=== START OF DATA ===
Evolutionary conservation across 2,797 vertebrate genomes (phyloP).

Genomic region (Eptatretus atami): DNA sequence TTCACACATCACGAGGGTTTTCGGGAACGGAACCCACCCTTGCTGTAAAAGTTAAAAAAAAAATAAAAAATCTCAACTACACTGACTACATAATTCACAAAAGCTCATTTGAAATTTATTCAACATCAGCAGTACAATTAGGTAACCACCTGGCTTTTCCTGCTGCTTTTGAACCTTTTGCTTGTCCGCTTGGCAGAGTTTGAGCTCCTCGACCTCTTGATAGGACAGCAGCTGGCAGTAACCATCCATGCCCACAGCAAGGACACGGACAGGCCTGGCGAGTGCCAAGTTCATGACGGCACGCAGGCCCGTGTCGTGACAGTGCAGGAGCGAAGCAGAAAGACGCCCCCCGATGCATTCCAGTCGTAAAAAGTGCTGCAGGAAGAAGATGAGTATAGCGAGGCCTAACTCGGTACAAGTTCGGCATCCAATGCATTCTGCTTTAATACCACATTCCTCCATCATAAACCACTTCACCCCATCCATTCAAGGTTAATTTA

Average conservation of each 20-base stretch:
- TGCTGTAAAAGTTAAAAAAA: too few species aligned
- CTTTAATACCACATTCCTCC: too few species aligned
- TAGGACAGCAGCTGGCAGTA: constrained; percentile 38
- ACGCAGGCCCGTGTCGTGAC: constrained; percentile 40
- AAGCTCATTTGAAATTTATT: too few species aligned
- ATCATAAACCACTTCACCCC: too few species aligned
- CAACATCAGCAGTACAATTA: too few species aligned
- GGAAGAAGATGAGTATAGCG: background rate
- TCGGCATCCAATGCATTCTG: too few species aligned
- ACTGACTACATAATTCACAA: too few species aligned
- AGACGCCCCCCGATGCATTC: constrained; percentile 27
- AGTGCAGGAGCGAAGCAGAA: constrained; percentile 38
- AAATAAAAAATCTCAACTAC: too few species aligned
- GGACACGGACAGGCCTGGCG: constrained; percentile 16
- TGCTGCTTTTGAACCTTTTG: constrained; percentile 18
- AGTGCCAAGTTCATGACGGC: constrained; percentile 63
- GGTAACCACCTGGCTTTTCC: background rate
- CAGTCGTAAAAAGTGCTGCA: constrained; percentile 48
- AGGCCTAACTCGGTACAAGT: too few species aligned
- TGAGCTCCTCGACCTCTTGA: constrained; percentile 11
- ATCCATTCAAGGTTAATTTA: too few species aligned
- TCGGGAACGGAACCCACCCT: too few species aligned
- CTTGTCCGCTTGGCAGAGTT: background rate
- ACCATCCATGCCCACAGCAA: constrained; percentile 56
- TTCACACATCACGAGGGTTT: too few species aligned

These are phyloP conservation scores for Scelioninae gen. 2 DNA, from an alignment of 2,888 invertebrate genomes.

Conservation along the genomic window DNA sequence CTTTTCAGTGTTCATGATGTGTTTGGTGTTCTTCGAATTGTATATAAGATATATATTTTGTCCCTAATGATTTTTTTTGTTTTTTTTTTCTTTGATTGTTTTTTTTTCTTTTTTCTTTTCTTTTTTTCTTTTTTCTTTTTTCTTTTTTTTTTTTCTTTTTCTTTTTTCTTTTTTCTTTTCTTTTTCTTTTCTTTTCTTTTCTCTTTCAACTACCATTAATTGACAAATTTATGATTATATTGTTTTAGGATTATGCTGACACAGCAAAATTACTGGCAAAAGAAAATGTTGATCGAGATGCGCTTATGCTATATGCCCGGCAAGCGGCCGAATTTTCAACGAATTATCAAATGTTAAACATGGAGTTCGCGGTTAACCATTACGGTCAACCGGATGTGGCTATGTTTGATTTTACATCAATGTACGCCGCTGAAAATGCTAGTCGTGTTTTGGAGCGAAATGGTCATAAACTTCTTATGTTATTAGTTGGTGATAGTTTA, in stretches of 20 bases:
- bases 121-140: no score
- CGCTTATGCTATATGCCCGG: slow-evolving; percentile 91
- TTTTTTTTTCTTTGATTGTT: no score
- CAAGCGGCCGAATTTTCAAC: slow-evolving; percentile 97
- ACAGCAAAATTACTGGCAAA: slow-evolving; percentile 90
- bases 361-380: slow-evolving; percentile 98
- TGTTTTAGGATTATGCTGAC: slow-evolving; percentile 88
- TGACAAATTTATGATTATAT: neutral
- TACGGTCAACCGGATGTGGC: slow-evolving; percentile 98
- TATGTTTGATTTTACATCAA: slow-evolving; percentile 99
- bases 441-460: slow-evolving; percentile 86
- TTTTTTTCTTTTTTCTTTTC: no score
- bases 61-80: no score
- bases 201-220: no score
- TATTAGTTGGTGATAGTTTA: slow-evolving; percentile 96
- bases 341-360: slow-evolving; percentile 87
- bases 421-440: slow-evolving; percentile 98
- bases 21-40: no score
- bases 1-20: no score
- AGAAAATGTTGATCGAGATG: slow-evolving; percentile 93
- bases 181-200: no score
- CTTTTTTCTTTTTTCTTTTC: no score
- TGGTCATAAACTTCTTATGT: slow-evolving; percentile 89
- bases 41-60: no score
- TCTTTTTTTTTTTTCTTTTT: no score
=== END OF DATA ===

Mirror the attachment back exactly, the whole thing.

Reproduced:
Evolutionary conservation across 2,797 vertebrate genomes (phyloP).

Genomic region (Eptatretus atami): DNA sequence TTCACACATCACGAGGGTTTTCGGGAACGGAACCCACCCTTGCTGTAAAAGTTAAAAAAAAAATAAAAAATCTCAACTACACTGACTACATAATTCACAAAAGCTCATTTGAAATTTATTCAACATCAGCAGTACAATTAGGTAACCACCTGGCTTTTCCTGCTGCTTTTGAACCTTTTGCTTGTCCGCTTGGCAGAGTTTGAGCTCCTCGACCTCTTGATAGGACAGCAGCTGGCAGTAACCATCCATGCCCACAGCAAGGACACGGACAGGCCTGGCGAGTGCCAAGTTCATGACGGCACGCAGGCCCGTGTCGTGACAGTGCAGGAGCGAAGCAGAAAGACGCCCCCCGATGCATTCCAGTCGTAAAAAGTGCTGCAGGAAGAAGATGAGTATAGCGAGGCCTAACTCGGTACAAGTTCGGCATCCAATGCATTCTGCTTTAATACCACATTCCTCCATCATAAACCACTTCACCCCATCCATTCAAGGTTAATTTA

Average conservation of each 20-base stretch:
- TGCTGTAAAAGTTAAAAAAA: too few species aligned
- CTTTAATACCACATTCCTCC: too few species aligned
- TAGGACAGCAGCTGGCAGTA: constrained; percentile 38
- ACGCAGGCCCGTGTCGTGAC: constrained; percentile 40
- AAGCTCATTTGAAATTTATT: too few species aligned
- ATCATAAACCACTTCACCCC: too few species aligned
- CAACATCAGCAGTACAATTA: too few species aligned
- GGAAGAAGATGAGTATAGCG: background rate
- TCGGCATCCAATGCATTCTG: too few species aligned
- ACTGACTACATAATTCACAA: too few species aligned
- AGACGCCCCCCGATGCATTC: constrained; percentile 27
- AGTGCAGGAGCGAAGCAGAA: constrained; percentile 38
- AAATAAAAAATCTCAACTAC: too few species aligned
- GGACACGGACAGGCCTGGCG: constrained; percentile 16
- TGCTGCTTTTGAACCTTTTG: constrained; percentile 18
- AGTGCCAAGTTCATGACGGC: constrained; percentile 63
- GGTAACCACCTGGCTTTTCC: background rate
- CAGTCGTAAAAAGTGCTGCA: constrained; percentile 48
- AGGCCTAACTCGGTACAAGT: too few species aligned
- TGAGCTCCTCGACCTCTTGA: constrained; percentile 11
- ATCCATTCAAGGTTAATTTA: too few species aligned
- TCGGGAACGGAACCCACCCT: too few species aligned
- CTTGTCCGCTTGGCAGAGTT: background rate
- ACCATCCATGCCCACAGCAA: constrained; percentile 56
- TTCACACATCACGAGGGTTT: too few species aligned

These are phyloP conservation scores for Scelioninae gen. 2 DNA, from an alignment of 2,888 invertebrate genomes.

Conservation along the genomic window DNA sequence CTTTTCAGTGTTCATGATGTGTTTGGTGTTCTTCGAATTGTATATAAGATATATATTTTGTCCCTAATGATTTTTTTTGTTTTTTTTTTCTTTGATTGTTTTTTTTTCTTTTTTCTTTTCTTTTTTTCTTTTTTCTTTTTTCTTTTTTTTTTTTCTTTTTCTTTTTTCTTTTTTCTTTTCTTTTTCTTTTCTTTTCTTTTCTCTTTCAACTACCATTAATTGACAAATTTATGATTATATTGTTTTAGGATTATGCTGACACAGCAAAATTACTGGCAAAAGAAAATGTTGATCGAGATGCGCTTATGCTATATGCCCGGCAAGCGGCCGAATTTTCAACGAATTATCAAATGTTAAACATGGAGTTCGCGGTTAACCATTACGGTCAACCGGATGTGGCTATGTTTGATTTTACATCAATGTACGCCGCTGAAAATGCTAGTCGTGTTTTGGAGCGAAATGGTCATAAACTTCTTATGTTATTAGTTGGTGATAGTTTA, in stretches of 20 bases:
- bases 121-140: no score
- CGCTTATGCTATATGCCCGG: slow-evolving; percentile 91
- TTTTTTTTTCTTTGATTGTT: no score
- CAAGCGGCCGAATTTTCAAC: slow-evolving; percentile 97
- ACAGCAAAATTACTGGCAAA: slow-evolving; percentile 90
- bases 361-380: slow-evolving; percentile 98
- TGTTTTAGGATTATGCTGAC: slow-evolving; percentile 88
- TGACAAATTTATGATTATAT: neutral
- TACGGTCAACCGGATGTGGC: slow-evolving; percentile 98
- TATGTTTGATTTTACATCAA: slow-evolving; percentile 99
- bases 441-460: slow-evolving; percentile 86
- TTTTTTTCTTTTTTCTTTTC: no score
- bases 61-80: no score
- bases 201-220: no score
- TATTAGTTGGTGATAGTTTA: slow-evolving; percentile 96
- bases 341-360: slow-evolving; percentile 87
- bases 421-440: slow-evolving; percentile 98
- bases 21-40: no score
- bases 1-20: no score
- AGAAAATGTTGATCGAGATG: slow-evolving; percentile 93
- bases 181-200: no score
- CTTTTTTCTTTTTTCTTTTC: no score
- TGGTCATAAACTTCTTATGT: slow-evolving; percentile 89
- bases 41-60: no score
- TCTTTTTTTTTTTTCTTTTT: no score